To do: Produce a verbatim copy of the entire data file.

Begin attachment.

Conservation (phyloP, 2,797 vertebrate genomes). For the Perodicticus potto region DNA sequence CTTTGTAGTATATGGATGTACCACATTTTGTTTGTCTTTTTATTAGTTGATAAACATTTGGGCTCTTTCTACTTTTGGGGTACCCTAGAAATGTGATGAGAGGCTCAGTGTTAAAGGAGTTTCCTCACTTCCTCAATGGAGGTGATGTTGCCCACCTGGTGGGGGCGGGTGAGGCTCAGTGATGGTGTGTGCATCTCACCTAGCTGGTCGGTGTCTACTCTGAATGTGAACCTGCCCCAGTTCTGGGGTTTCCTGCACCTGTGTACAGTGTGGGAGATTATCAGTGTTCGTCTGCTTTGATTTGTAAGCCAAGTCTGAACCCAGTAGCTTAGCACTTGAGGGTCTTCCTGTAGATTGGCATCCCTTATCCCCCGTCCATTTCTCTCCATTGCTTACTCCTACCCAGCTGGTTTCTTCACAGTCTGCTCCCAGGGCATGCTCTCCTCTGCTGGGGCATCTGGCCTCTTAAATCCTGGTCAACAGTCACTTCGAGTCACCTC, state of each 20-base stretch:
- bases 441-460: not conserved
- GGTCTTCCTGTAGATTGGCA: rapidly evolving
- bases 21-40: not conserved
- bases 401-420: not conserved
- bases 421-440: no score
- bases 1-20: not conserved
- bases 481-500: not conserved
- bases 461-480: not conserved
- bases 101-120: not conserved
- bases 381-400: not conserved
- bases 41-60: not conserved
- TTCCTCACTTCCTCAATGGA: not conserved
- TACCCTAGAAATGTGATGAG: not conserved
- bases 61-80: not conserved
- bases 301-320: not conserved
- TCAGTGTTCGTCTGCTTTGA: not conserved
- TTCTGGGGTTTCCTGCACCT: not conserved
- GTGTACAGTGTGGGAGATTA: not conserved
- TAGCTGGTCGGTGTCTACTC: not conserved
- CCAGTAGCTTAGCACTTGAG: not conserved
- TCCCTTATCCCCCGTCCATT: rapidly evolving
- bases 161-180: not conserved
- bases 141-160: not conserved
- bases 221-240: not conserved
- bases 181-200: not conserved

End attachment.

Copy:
Conservation (phyloP, 2,797 vertebrate genomes). For the Perodicticus potto region DNA sequence CTTTGTAGTATATGGATGTACCACATTTTGTTTGTCTTTTTATTAGTTGATAAACATTTGGGCTCTTTCTACTTTTGGGGTACCCTAGAAATGTGATGAGAGGCTCAGTGTTAAAGGAGTTTCCTCACTTCCTCAATGGAGGTGATGTTGCCCACCTGGTGGGGGCGGGTGAGGCTCAGTGATGGTGTGTGCATCTCACCTAGCTGGTCGGTGTCTACTCTGAATGTGAACCTGCCCCAGTTCTGGGGTTTCCTGCACCTGTGTACAGTGTGGGAGATTATCAGTGTTCGTCTGCTTTGATTTGTAAGCCAAGTCTGAACCCAGTAGCTTAGCACTTGAGGGTCTTCCTGTAGATTGGCATCCCTTATCCCCCGTCCATTTCTCTCCATTGCTTACTCCTACCCAGCTGGTTTCTTCACAGTCTGCTCCCAGGGCATGCTCTCCTCTGCTGGGGCATCTGGCCTCTTAAATCCTGGTCAACAGTCACTTCGAGTCACCTC, state of each 20-base stretch:
- bases 441-460: not conserved
- GGTCTTCCTGTAGATTGGCA: rapidly evolving
- bases 21-40: not conserved
- bases 401-420: not conserved
- bases 421-440: no score
- bases 1-20: not conserved
- bases 481-500: not conserved
- bases 461-480: not conserved
- bases 101-120: not conserved
- bases 381-400: not conserved
- bases 41-60: not conserved
- TTCCTCACTTCCTCAATGGA: not conserved
- TACCCTAGAAATGTGATGAG: not conserved
- bases 61-80: not conserved
- bases 301-320: not conserved
- TCAGTGTTCGTCTGCTTTGA: not conserved
- TTCTGGGGTTTCCTGCACCT: not conserved
- GTGTACAGTGTGGGAGATTA: not conserved
- TAGCTGGTCGGTGTCTACTC: not conserved
- CCAGTAGCTTAGCACTTGAG: not conserved
- TCCCTTATCCCCCGTCCATT: rapidly evolving
- bases 161-180: not conserved
- bases 141-160: not conserved
- bases 221-240: not conserved
- bases 181-200: not conserved